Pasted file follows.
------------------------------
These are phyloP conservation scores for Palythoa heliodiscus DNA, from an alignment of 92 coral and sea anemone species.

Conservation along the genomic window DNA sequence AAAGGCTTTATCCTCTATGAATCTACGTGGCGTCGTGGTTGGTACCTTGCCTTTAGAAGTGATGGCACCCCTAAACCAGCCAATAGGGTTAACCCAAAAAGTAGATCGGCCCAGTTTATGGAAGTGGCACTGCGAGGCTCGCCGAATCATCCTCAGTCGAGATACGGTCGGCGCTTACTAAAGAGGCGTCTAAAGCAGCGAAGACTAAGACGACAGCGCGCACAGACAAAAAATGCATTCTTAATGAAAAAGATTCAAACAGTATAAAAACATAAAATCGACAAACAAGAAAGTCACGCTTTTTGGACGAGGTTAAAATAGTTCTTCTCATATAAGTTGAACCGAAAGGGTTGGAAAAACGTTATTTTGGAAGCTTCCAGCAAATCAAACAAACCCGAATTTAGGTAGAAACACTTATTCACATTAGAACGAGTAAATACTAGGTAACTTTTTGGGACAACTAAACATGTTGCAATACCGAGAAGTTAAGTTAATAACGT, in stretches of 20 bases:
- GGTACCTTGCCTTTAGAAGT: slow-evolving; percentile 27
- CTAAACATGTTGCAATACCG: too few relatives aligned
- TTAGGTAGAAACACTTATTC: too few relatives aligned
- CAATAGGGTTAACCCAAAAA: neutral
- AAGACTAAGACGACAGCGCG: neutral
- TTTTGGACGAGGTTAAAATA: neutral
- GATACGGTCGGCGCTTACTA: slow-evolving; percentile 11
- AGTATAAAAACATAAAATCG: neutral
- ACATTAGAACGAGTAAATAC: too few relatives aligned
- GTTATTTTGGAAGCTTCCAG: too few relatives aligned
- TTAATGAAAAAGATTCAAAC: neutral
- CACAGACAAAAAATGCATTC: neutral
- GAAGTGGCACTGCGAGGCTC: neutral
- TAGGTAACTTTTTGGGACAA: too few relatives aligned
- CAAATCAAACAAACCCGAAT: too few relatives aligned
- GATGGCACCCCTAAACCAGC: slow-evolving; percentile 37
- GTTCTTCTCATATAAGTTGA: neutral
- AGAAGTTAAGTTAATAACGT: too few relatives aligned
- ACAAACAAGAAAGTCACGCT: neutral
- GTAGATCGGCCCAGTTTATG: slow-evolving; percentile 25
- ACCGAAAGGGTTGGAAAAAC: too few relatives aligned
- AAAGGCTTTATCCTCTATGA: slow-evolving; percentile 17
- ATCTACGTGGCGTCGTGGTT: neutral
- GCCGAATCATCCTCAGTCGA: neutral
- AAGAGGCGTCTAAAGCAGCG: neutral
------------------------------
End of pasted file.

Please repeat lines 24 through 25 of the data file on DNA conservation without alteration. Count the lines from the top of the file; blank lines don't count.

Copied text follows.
- AAAGGCTTTATCCTCTATGA: slow-evolving; percentile 17
- ATCTACGTGGCGTCGTGGTT: neutral